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October 29, 1990

LOUIS W. SULLIVAN, M.D.,* Secretary of Health and Human Services, Defendant

The opinion of the court was delivered by: BUA



 Plaintiff Virgilio Rodriguez seeks disability insurance benefits and supplemental security income under the applicable provisions of the Social Security Act. Rodriguez' claim for benefits has already been denied by an administrative law judge ("ALJ") and the Appeals Council of the Department of Health and Human Services. Rodriguez now appeals to this court. Both Rodriguez and the Secretary of Health and Human Services ("Secretary") have moved for summary judgment. For the reasons stated herein, the court grants the Secretary's motion for summary judgment and denies Rodriguez' motion for summary judgment.

 Rodriguez' claim for benefits stems from a work-related back injury that he incurred in 1984. Rodriguez has not engaged in any substantial gainful employment since that time. While recognizing that Rodriguez has severe back herniation, the ALJ concluded that this impairment does not preclude Rodriguez from carrying on his past work as a security guard and a pool inspector. The Appeals Council rejected the ALJ's conclusion that Rodriguez had the capacity to perform his past work; yet, the Appeals Council determined that Rodriguez was not disabled because he had the ability to perform a full range of sedentary work available in the national economy. *fn1" In reaching its decision, the Appeals Council concluded that the pain and weakness allegedly suffered by Rodriguez was not of sufficient intensity or duration to prevent Rodriguez from performing sedentary work.

 To withstand judicial review, the decision of the Appeals Council must be supported by "substantial evidence." Rhoderick v. Heckler, 737 F.2d 714, 715 (7th Cir. 1984). Substantial evidence is relevant evidence that a "reasonable mind might accept as adequate to support a conclusion." Richardson v. Perales, 402 U.S. 389, 401, 28 L. Ed. 2d 842, 91 S. Ct. 1420 (1971). If supported by substantial evidence, the findings of the Appeals Council are deemed conclusive and this court has no choice but to affirm the decision. 42 U.S.C. ยง 405(g).

 The decision of the Appeals Council rested primarily upon the medical reports of Dr. James Mansfield, who examined Rodriguez on several occasions. After conducting a physical capacities evaluation, Dr. Mansfield concluded that Rodriguez can sit for eight hours, stand for one hour, and walk for one hour in a typical workday. Dr. Mansfield also found that Rodriguez has the ability to lift and carry up to ten pounds continuously and up to twenty pounds occasionally. These test results, which suggest that Rodriguez can perform sedentary work, are consistent with the findings of Dr. Ronald Winters and Dr. George Kudirka. Dr. Winters also examined Rodriguez several times, and found the objective evidence of disability to be extremely minimal. Similarly, the residual functional capacity assessment conducted by Dr. Kudirka failed to reveal any major functional capacity limitations.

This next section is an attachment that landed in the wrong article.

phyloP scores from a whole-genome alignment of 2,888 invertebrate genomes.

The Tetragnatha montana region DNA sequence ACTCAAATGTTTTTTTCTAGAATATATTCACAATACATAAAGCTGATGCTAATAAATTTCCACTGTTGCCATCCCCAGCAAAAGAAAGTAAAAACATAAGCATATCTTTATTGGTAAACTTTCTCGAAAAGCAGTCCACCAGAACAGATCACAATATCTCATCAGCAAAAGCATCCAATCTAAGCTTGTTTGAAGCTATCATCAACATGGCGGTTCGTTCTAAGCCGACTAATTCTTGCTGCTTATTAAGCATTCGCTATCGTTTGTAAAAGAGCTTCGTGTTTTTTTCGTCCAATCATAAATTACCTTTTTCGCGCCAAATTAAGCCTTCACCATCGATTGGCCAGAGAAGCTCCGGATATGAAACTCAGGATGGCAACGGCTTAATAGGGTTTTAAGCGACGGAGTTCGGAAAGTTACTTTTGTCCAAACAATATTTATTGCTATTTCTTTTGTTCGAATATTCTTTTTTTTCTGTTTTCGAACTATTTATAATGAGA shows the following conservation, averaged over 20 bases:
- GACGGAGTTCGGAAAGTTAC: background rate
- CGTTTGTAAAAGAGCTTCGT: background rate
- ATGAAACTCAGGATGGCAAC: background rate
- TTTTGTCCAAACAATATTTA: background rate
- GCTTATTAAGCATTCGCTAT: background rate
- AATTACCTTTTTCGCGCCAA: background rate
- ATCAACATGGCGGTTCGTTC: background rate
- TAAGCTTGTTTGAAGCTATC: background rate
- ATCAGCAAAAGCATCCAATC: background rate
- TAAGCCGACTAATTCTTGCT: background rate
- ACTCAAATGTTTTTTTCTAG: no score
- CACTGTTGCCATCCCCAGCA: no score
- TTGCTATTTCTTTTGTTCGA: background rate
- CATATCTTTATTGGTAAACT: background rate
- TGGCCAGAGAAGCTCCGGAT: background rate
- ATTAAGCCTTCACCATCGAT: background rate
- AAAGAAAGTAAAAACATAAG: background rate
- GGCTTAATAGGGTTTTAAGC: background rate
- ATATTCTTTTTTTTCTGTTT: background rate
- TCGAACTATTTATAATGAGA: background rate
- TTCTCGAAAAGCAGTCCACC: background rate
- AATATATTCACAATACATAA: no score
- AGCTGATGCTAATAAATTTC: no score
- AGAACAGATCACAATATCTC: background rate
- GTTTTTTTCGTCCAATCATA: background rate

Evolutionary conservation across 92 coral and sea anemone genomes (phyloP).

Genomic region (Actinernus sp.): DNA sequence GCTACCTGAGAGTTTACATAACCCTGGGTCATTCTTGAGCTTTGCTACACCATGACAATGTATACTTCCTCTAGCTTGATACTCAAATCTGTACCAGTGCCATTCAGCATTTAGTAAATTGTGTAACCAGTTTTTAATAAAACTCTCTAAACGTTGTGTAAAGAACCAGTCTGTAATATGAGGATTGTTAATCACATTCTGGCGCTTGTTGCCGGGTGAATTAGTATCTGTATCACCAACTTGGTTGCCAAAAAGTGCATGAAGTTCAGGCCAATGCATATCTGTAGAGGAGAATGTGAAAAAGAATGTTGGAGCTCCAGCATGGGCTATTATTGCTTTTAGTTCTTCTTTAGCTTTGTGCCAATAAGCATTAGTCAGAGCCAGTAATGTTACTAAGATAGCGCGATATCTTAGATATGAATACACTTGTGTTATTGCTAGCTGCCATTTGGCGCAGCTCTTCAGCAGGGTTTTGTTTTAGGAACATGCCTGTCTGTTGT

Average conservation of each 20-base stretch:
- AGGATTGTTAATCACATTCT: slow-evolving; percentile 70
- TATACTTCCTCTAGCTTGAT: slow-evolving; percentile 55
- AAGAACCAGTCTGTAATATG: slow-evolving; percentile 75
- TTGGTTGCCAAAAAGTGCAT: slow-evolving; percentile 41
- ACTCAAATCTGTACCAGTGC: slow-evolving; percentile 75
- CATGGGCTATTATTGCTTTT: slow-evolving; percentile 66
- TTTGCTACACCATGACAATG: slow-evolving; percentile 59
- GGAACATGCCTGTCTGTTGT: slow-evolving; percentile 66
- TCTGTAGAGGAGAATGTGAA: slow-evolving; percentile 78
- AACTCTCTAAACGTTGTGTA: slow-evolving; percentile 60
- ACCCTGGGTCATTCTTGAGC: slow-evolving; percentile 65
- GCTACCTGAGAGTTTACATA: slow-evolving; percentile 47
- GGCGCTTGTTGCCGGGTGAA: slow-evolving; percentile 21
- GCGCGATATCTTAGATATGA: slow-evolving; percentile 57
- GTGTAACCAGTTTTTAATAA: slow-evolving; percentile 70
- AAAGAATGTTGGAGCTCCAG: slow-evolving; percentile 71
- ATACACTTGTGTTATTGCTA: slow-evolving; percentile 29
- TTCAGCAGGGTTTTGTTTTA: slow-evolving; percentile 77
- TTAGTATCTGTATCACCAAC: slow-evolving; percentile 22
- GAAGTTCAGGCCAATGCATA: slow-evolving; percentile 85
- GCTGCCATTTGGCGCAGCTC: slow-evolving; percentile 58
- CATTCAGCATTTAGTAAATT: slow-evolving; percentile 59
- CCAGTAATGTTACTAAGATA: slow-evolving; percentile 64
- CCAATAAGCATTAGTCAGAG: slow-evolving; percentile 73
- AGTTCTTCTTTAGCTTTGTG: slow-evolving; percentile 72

In support of his claim for benefits, Rodriguez relies on the affidavit of Dr. Roberto Adan. After the Appeals Council rendered its decision, Dr. Adan submitted an affidavit stating that Rodriguez cannot sit or stand for an extended period of time and that his ability to lift or carry an object weighing more than five pounds is limited. He further concluded that Rodriguez cannot not perform the "most menial or sedentary of jobs." Affidavit of Dr. Roberto Adan, para. 10. The Appeals Council fully considered the affidavit and found no basis to vacate its decision. As the Appeals Council pointed out, Dr. Adan's affidavit appears to conflict with the results of a physical capacities evaluation he previously conducted. In that evaluation, Dr. Adan indicated that during an eight-hour workday, Rodriguez can sit for four hours, stand for three hours, walk for three hours, and occasionally lift up to ten pounds at a time. Although Dr. Adan's affidavit is not entirely consistent with these findings, he did not present any objective clinical evidence or physical reports to explain his apparent change of opinion. As a consequence, the Appeals Council was free to reject the conclusions contained in Dr. Adan's affidavit, and accord greater weight to Dr. Mansfield's findings -- especially since Mansfield regularly treated Rodriguez and provided detailed medical reports supporting his conclusions.

 This court is not at liberty to reweigh the evidence; it is the function of the fact finder to resolve conflicts in the medical evidence. Strunk v. Heckler, 732 F.2d 1357, 1364 (7th Cir. 1984). "Where conflicting evidence allows reasonable minds to differ as to whether a claimant is disabled, the responsibility for that decision falls on the Secretary (or the Secretary's designate, the ALJ)." Walker v. Bowen, 834 F.2d 635, 640 (7th Cir. 1987). The record in this case contains substantial evidence to support the conclusion that Rodriguez is not disabled within the meaning of the Social Security Act. Therefore, this court sees no reason to disturb the findings of the Appeals Council. The Secretary's motion for summary judgment is granted, and Rodriguez' motion is denied.


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